The growth forecast for corn ethanol production takes into account the need for the Brazilian industry to have enough product to meet the growing domestic demand for light fuels, which we estimate will reach more than 70Bl by 2030.

In addition, this growth is necessary to ensure that the country can comply with the RenovaBio program, which through decarbonization goals aims to stimulate the growth of renewable fuels use.

Meeting the decarbonization targets is challenging, particularly after 2026/2027, with regard to the availability of domestically produced ethanol. 

Ethanol production needs to grow exponentially in the next few years to ensure compliance with the stipulated targets, and this already takes into account the growth of corn ethanol and biodiesel.

It should be remembered that corn ethanol production can come not only from production plants focused only on the grain, but we also see the growing appeal of the so-called flex-fuel plants, which can use both corn and sugarcane as raw material, and therefore continue producing even during the sugarcane off-season.

Some other advantages of corn ethanol are lower industrial capex when compared to that of sugarcane, and the possibility of generating other by-products as assets, like DDGs [distillation-dried corn kernels] and corn oil.

BNamericas: How are ethanol prices faring?

Castro: According to Platts Ribeirão Preto’s [an ethanol hub in São Paulo state] evaluation, the price of hydrous ethanol rose 79% year-on-year on July 12.

According to ANP, for the consumer at the pump in the southeast, it increased 57% on average. Usually, for the consumer, it is worth opting for ethanol when its price equals up to 70% of the price of gasoline, but in recent weeks, it is out of parity. Therefore, nowhere in Brazil would one demand hydrated ethanol for the sake of price.

Anyway, there is the 27% blend of anhydrous ethanol in gasoline, which drives ethanol sales. To produce anhydrous ethanol, a cost 6% higher than that of hydrous is considered, but the producer who has this higher cost is, on the other hand, earning 15% more. This also explains why, since September last year, they have been maximizing anhydrous production.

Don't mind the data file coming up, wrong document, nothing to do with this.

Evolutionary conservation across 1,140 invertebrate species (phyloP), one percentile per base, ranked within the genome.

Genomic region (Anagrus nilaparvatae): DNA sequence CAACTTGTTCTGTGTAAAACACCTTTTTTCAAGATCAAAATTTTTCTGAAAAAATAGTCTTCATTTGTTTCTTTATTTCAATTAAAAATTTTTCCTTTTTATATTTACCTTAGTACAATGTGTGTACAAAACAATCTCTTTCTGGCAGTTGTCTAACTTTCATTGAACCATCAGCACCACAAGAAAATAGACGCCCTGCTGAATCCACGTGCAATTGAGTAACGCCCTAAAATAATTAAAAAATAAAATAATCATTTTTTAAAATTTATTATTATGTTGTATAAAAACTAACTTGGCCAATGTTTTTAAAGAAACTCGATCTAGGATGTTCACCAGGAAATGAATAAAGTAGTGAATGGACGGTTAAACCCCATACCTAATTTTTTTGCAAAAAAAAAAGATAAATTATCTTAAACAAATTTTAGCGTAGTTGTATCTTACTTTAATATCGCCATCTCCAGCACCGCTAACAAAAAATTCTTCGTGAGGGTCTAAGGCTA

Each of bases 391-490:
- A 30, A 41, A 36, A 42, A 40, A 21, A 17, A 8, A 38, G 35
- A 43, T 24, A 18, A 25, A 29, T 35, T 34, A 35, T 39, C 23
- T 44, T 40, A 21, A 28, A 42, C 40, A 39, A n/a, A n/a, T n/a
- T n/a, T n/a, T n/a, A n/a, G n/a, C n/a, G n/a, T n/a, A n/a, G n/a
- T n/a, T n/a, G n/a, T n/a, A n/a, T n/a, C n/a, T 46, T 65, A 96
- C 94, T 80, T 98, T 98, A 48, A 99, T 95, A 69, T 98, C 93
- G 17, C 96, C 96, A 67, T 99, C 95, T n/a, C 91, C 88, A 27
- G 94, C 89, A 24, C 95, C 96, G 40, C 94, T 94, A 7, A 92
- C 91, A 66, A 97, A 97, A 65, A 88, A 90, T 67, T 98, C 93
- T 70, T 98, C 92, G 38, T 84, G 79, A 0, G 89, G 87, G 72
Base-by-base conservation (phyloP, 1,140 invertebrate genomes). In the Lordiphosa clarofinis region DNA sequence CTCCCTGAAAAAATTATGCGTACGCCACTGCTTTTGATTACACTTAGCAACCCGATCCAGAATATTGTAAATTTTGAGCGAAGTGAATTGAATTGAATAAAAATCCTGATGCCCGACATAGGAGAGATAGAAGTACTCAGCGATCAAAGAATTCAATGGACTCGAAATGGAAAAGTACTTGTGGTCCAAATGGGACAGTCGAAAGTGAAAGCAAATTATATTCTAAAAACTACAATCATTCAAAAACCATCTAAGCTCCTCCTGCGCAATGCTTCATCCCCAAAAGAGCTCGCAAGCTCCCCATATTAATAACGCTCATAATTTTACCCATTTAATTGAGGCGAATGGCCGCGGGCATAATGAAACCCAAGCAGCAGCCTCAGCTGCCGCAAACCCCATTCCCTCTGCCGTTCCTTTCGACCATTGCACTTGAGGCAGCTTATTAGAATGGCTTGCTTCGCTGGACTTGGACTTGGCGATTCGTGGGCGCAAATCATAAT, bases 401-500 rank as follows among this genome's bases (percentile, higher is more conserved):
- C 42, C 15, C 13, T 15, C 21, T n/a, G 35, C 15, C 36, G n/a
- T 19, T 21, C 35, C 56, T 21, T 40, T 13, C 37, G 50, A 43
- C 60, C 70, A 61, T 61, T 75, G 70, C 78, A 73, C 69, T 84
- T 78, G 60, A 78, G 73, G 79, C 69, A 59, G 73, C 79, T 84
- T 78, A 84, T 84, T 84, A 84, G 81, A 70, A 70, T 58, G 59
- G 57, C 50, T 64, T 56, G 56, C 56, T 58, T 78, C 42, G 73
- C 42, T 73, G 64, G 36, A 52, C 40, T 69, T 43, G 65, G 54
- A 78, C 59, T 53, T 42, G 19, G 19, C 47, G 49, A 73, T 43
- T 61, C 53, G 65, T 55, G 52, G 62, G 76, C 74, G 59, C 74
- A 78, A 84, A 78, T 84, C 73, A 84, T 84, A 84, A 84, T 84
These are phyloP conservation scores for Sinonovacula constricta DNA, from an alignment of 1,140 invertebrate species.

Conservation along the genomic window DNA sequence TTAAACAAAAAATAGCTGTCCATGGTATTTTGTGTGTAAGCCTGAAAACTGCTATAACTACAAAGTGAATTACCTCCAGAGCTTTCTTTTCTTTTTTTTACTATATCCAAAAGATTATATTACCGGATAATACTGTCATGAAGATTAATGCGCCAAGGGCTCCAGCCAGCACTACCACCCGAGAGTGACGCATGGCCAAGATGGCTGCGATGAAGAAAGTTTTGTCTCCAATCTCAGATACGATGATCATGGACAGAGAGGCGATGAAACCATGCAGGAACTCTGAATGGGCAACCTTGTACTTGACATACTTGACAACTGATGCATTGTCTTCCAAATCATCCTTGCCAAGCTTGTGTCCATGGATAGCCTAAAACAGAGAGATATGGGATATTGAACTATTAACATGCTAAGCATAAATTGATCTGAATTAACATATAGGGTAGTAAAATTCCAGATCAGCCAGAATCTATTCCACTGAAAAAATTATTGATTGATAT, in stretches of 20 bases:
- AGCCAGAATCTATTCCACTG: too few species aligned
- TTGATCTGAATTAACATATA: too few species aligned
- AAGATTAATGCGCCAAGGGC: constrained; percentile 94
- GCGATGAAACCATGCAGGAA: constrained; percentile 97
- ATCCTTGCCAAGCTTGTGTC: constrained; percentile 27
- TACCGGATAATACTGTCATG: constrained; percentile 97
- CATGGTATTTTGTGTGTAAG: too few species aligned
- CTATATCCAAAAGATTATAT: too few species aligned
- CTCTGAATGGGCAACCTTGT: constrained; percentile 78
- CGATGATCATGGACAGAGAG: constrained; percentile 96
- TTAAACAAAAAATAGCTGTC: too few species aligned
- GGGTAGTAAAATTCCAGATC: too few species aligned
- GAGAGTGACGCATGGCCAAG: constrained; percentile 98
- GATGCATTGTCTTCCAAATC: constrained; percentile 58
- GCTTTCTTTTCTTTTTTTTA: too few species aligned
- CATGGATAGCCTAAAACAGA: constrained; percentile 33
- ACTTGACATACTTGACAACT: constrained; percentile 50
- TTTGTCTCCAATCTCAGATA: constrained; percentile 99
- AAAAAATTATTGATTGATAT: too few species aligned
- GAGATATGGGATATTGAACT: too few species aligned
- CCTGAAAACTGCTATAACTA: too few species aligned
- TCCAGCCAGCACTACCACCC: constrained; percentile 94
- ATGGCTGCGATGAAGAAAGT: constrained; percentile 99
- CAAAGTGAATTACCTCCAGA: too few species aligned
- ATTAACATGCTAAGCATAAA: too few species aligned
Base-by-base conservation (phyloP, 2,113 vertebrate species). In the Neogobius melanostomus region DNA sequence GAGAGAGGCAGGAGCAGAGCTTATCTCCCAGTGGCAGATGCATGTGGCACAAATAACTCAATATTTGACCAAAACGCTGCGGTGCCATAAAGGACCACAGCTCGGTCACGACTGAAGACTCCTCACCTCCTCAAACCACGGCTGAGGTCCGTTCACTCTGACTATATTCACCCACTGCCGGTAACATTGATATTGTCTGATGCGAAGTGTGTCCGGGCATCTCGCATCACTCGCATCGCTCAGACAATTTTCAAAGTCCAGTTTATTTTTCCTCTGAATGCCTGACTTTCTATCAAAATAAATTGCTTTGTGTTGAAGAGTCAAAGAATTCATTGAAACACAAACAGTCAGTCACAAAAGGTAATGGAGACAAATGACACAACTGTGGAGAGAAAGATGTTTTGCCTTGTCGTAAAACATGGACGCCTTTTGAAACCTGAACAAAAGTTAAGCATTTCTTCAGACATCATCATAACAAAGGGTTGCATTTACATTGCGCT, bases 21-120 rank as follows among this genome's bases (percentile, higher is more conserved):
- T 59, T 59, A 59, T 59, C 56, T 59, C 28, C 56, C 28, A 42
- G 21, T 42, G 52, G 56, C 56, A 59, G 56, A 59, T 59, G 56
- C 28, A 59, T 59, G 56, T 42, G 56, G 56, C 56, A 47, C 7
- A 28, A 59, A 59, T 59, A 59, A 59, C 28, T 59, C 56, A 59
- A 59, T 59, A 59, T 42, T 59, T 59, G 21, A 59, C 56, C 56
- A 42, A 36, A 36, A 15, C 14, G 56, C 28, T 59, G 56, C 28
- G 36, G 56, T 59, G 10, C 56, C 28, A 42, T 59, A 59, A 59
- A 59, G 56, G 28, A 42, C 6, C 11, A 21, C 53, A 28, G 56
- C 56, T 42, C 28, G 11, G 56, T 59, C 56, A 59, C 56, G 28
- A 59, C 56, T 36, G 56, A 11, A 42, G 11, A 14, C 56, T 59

Pupo: Total ethanol production fell by 4% between April 1 and June 30 compared to a year earlier. This is the harvest period in the center-south of Brazil. Accumulated anhydrous production rose 21%. So this price premium has really encouraged fuel production.

BNamericas: What is the scenario for green diesel and aviation bio-kerosene in Brazil?

Pupo: This is an industry driven by mandates [obligation to contract under public guidelines]. If there are no public policies, it will be difficult to see the market grow.

It is precisely in Europe and California that we see more growth of these green fuels, with government incentives. We project that green diesel will be the one that will grow the most in the next 20 years, from 8% to 20% of the global market share by 2040.

We saw a flurry of investments announced in the US in many refineries moving from fossil to green diesel, aiming for better remuneration. In Brazil, 70% of the circulating fleet is flex fuel, but only recently we had a regulation for green diesel. This, unfortunately, has delayed investments in production. BSBios, the largest local biodiesel producer, is setting up a green diesel plant in Paraguay through its subsidiary ECB. 

As for bio aviation gasoline [bio avgas], there is still very little in production. Again, what is driving this market are public policies. First it was Norway, now it will be France and Germany. This is what will start to drive this market. Some airlines are already signing contracts to purchase bio avgas from plants that don’t even exist yet.

Castro: The airlines are going for this more expensive fuel not just because they want to be nice to the environment. There are financial reasons for this, since there are countries establishing targets for reducing greenhouse gas emissions, so this will have a price.

Brazil is a signatory of Corsia [Carbon Offsetting and Reduction Scheme for International Aviation], and so local companies will have to fit into this same emissions reduction profile, which may contribute to bio avgas in the country.

Recently [airline] Gol made a new service available to users, where they can choose to buy carbon credits to neutralize the emissions of their trip. Gol will probably invest this income in biofuel or carbon credits. 

Pupo: Plants that are being converted to green diesel will also be able to produce bio avgas, so it will be a good fight for the best remuneration.